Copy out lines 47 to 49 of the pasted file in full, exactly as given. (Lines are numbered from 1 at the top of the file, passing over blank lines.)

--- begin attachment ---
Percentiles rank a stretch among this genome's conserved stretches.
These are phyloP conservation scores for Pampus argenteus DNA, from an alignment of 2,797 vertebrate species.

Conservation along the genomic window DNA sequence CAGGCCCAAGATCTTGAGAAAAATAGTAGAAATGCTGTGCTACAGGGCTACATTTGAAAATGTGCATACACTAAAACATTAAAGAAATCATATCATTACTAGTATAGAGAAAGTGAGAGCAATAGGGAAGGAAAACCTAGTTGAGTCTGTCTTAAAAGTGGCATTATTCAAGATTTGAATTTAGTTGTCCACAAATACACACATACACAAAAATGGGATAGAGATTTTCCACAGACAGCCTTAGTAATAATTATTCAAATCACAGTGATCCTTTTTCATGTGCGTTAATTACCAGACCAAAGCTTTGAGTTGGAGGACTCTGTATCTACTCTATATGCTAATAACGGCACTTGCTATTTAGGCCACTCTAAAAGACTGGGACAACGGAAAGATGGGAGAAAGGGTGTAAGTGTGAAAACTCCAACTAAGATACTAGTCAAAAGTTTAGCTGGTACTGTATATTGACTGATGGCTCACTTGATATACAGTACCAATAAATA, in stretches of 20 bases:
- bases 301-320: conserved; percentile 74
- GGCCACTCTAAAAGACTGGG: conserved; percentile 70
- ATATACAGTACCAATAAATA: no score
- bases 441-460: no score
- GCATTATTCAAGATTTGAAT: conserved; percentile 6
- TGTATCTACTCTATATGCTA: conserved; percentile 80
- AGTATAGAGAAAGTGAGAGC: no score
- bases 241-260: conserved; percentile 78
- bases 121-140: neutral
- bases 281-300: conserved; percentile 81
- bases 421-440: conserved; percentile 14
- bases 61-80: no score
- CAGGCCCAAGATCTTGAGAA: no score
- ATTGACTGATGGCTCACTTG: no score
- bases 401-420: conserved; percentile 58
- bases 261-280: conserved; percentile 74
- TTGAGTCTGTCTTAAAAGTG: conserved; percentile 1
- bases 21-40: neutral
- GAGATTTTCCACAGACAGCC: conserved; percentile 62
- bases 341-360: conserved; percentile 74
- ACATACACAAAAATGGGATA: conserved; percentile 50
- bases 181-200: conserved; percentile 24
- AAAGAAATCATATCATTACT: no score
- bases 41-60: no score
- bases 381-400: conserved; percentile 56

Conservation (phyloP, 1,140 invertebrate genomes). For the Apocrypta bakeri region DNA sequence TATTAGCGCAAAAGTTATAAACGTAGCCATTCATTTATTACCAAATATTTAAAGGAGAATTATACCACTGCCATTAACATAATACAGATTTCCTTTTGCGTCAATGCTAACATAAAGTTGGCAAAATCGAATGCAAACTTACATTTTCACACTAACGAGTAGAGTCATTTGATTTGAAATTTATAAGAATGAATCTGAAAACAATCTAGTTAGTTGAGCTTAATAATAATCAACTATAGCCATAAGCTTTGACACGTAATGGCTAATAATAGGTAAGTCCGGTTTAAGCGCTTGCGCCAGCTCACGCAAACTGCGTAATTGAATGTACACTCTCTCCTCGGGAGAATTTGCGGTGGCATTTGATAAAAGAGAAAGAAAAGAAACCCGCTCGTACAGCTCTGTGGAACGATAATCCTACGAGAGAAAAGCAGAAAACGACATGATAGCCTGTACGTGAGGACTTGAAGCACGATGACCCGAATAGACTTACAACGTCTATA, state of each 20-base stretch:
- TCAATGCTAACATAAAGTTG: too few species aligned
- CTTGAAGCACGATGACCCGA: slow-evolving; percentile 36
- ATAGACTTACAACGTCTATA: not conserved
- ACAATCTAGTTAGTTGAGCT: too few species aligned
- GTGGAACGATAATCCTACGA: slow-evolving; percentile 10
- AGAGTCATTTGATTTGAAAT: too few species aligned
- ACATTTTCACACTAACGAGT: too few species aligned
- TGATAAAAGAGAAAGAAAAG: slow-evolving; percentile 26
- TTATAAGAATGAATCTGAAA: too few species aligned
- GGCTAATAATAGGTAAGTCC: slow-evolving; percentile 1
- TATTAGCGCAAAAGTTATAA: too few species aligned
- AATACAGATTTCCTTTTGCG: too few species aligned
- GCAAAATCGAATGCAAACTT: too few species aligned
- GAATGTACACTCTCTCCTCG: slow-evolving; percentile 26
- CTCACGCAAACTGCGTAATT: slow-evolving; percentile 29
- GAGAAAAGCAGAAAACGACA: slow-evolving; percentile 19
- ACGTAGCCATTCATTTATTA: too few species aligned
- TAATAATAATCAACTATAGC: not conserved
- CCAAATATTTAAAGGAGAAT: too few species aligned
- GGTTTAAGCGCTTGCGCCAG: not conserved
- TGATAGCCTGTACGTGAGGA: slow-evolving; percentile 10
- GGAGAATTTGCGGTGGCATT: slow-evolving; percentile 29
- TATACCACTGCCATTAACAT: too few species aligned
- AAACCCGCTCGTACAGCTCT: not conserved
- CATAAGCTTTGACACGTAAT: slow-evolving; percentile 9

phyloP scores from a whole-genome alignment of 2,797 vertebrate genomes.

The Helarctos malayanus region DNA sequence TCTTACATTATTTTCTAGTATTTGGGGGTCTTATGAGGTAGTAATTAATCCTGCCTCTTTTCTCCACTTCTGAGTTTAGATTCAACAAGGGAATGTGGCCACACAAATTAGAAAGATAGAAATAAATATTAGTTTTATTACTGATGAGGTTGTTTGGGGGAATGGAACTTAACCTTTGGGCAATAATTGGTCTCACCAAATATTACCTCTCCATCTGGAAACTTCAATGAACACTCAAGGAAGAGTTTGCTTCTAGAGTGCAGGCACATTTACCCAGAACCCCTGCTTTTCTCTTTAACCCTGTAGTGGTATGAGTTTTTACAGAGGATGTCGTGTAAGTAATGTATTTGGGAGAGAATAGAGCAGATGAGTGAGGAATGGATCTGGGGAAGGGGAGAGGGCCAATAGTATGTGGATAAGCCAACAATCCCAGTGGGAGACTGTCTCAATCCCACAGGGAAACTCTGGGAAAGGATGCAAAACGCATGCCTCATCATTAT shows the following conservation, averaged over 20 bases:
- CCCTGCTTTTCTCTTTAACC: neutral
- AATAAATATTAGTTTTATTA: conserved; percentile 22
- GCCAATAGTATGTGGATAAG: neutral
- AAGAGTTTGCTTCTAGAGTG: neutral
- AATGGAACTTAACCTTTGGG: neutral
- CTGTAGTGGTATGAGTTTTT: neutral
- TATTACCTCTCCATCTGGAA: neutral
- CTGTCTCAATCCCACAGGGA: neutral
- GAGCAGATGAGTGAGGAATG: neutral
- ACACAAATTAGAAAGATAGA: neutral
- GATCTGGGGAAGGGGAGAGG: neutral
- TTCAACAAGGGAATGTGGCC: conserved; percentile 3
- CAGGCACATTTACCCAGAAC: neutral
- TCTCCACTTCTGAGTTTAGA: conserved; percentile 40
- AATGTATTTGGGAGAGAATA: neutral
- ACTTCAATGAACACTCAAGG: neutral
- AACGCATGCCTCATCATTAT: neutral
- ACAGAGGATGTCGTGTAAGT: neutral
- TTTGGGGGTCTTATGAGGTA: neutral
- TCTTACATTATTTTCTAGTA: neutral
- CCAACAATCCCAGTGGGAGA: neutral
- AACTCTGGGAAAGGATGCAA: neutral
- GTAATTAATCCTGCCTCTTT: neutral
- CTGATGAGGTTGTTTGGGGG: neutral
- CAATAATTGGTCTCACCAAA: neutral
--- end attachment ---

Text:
- TAATAATAATCAACTATAGC: not conserved
- CCAAATATTTAAAGGAGAAT: too few species aligned
- GGTTTAAGCGCTTGCGCCAG: not conserved